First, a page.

It's easy to focus on the so-so quality of the CTS Coupe's interior when you're only dealing with the 304-horsepower V6, but when you have 556 raging stallions at your disposal, you realize that GM's R&D money went into the right place. All it takes is the sound of the V8 catching fire for you to think less and less about wanting more touchable surfaces aside of those found on the steering wheel, pedals and gear shifter. And speaking of that lever, if Cadillac is going to hand out CTS-Vs fitted with the Hydra-Matic 6L90 six-speed automatic transmission, the paddle-shifters need some serious rethinking. With your hands resting at the standard nine-and-three position, you need to really extend your fingers to properly click the cheap plastic nubs mounted on the back of the steering wheel. The easy solution? Get the Tremec TR6060 manual cogswapper (not that the auto is a slouch – just ask John Heinricy).

The CTS-V Coupe's acceleration is simply staggering, and with your foot pressed to the floor, you'll hit 60 miles per hour just before "four Mississippi" escapes your lips. Asking the rear wheels to distribute 556 horsepower and 551 pound-feet of twist is a big task, and you can easily squeal the tires from every stop, even with traction control fully engaged. It's all in good fun, though as we like a car that bites back. The engine and exhaust noise emitted under hard acceleration further stimulates the thrill of full-throttle thrust, especially since there's a split second in which you only hear the roar of the 6.2-liter LSA V8 before the supercharger finishes spooling. Just as you start to take in the grumble from that fierce piece of all-American aluminum muscle, the supercharger's whine takes over; the two noises playing together in symphonic harmony.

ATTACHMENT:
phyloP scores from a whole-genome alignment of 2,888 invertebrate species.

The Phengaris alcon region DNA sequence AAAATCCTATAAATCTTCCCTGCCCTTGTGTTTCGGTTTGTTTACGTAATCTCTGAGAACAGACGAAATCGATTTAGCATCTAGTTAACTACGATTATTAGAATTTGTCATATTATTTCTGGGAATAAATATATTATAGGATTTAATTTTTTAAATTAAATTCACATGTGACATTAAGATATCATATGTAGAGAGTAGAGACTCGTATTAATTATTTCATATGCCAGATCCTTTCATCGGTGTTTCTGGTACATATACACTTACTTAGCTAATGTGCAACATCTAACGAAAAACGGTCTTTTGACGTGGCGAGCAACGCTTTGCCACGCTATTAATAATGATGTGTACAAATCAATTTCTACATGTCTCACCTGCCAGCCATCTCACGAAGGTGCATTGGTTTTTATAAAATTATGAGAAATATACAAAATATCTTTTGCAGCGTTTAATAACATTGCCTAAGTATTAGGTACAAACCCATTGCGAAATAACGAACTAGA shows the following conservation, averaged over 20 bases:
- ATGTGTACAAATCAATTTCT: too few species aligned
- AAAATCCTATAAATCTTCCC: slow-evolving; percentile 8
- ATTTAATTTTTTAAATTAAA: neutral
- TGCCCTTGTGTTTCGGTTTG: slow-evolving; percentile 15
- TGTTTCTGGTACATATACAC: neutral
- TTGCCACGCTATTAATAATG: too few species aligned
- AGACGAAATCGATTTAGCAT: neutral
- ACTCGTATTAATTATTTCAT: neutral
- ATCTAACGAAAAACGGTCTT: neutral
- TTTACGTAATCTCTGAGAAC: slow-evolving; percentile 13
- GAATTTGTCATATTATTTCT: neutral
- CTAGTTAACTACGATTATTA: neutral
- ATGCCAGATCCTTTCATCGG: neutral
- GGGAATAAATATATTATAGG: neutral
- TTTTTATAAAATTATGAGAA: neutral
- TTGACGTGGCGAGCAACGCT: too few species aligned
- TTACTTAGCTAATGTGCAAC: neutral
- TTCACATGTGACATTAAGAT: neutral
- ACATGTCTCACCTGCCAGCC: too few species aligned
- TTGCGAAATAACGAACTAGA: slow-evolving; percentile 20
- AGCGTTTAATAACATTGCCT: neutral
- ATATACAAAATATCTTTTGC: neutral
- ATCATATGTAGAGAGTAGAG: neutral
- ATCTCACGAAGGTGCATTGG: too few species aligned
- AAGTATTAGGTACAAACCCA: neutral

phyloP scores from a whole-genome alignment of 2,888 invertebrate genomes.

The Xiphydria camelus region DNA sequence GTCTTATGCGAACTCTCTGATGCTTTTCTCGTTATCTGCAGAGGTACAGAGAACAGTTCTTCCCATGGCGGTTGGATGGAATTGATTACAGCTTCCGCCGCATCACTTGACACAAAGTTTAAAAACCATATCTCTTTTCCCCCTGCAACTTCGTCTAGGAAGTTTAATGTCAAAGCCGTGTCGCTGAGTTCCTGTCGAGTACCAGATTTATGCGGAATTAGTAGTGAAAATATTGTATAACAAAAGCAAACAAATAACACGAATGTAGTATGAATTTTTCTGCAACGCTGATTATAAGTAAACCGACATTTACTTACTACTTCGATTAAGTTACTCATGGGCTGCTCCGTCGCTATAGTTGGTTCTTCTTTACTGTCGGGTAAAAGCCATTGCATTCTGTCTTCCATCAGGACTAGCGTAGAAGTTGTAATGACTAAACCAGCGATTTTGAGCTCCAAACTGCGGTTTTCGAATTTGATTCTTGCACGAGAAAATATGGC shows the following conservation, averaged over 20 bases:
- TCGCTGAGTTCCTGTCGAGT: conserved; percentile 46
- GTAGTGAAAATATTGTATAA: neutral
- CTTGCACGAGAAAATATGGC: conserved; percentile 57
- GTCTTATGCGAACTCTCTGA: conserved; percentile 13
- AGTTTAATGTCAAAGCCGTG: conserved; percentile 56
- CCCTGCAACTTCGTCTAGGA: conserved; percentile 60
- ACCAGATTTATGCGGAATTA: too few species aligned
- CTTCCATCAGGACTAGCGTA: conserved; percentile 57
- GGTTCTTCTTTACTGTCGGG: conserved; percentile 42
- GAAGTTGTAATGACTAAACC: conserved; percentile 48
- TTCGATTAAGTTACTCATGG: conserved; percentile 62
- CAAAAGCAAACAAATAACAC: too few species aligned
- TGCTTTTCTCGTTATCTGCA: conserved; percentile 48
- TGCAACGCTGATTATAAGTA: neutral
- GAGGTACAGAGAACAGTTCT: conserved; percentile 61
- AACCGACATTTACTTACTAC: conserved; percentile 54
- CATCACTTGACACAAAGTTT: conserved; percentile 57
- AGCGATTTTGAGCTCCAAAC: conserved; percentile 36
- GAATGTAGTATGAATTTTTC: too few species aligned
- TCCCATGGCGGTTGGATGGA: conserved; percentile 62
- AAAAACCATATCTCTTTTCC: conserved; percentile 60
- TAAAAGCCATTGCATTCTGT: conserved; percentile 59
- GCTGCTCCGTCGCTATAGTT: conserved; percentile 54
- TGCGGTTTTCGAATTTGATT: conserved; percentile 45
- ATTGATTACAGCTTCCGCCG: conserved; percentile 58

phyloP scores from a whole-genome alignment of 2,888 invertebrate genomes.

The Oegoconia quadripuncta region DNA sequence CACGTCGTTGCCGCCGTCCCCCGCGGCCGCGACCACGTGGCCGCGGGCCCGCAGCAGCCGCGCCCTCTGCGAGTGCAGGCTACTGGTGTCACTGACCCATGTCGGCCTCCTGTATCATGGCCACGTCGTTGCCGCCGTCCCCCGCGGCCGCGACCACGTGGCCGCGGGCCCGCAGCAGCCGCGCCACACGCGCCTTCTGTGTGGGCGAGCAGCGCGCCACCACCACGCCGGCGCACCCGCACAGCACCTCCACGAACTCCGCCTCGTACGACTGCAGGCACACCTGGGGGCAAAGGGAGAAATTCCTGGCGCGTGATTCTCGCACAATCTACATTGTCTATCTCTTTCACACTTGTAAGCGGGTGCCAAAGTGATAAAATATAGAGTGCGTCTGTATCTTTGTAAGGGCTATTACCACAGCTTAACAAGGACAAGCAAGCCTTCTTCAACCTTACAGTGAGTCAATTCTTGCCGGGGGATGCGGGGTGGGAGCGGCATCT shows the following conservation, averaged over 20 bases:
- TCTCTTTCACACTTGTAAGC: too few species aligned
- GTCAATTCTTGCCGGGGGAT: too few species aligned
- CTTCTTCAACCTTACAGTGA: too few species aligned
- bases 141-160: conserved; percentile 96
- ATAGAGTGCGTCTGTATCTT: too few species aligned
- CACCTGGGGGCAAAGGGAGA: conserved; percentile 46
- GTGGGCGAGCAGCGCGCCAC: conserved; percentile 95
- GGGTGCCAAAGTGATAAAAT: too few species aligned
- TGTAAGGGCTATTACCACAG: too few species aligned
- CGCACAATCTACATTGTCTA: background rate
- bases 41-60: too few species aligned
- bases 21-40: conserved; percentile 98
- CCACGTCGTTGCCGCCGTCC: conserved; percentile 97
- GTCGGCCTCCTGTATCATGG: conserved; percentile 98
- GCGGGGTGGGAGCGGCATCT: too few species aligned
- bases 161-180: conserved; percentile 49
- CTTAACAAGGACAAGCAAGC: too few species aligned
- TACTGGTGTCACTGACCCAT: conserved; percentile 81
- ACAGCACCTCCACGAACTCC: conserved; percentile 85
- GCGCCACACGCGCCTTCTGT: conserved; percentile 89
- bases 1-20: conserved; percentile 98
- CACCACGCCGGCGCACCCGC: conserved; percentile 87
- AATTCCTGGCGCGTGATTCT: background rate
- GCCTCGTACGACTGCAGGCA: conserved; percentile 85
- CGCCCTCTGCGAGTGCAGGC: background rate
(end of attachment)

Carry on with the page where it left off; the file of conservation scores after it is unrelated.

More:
Even though an autobox-equipped CTS-V Coupe weighs in at a relatively portly 4,237 pounds, the added 1.6 inches of width combined with the Magnetic Ride Control suspension setup make for sheer bliss when storming through corners. Putting both the suspension and transmission into Sport mode liven things up, with the MagneRide monitoring and adjusting damping rates every millisecond and the transmission altering the way it holds and dispatches cogs to keep you in the powerband as you enter, move through and exit a turn. There's always power on tap when you need it, and the CTS-V is not afraid to maintain a gear up to the redline when asked. The full 556 horses aren't available until 6,100 RPM, but having 551 lb-ft of torque at 3,800 RPM means you're riding smooth up and above 4K.

Steering inputs are immediately followed through at the front wheels with no noticeable vagueness, and the V Coupe's 54/46 front/rear weight distribution kills any sort of nose-heavy, understeer-prone tendencies. What's more, putting the Stabilitrak in competitive mode lets the rear end move a bit more freely while still keeping things in line. There's nearly no need to fully disengage the traction control during spirited drives on public roads, and we're totally okay with the fact that you have to hold the steering wheel-mounted traction control button for quite some time to completely turn off the nannies. Switch it off, though, and the CTS-V Coupe becomes a burnout machine capable of some serious antics. And if things do get ridiculously out of control, the six-piston front and four-piston rear Brembos provide ample and easily modulated stopping power – not to mention some serious brake dust after long stints of hard driving.

With the suspension set to Tour and the transmission left in its default setting, the CTS-V Coupe is as brilliant around town as it is out on the twisties. It's comfortable for long stretches of highway cruising and has enough damping power to soften broken stretches of pavement more than you'd expect from a car with such abbreviated sidewalls. When the need for power arises, the V willingly responds, but when it isn't tasked to be anything more than a muscle car wearing a tuxedo, it's graciously tamed.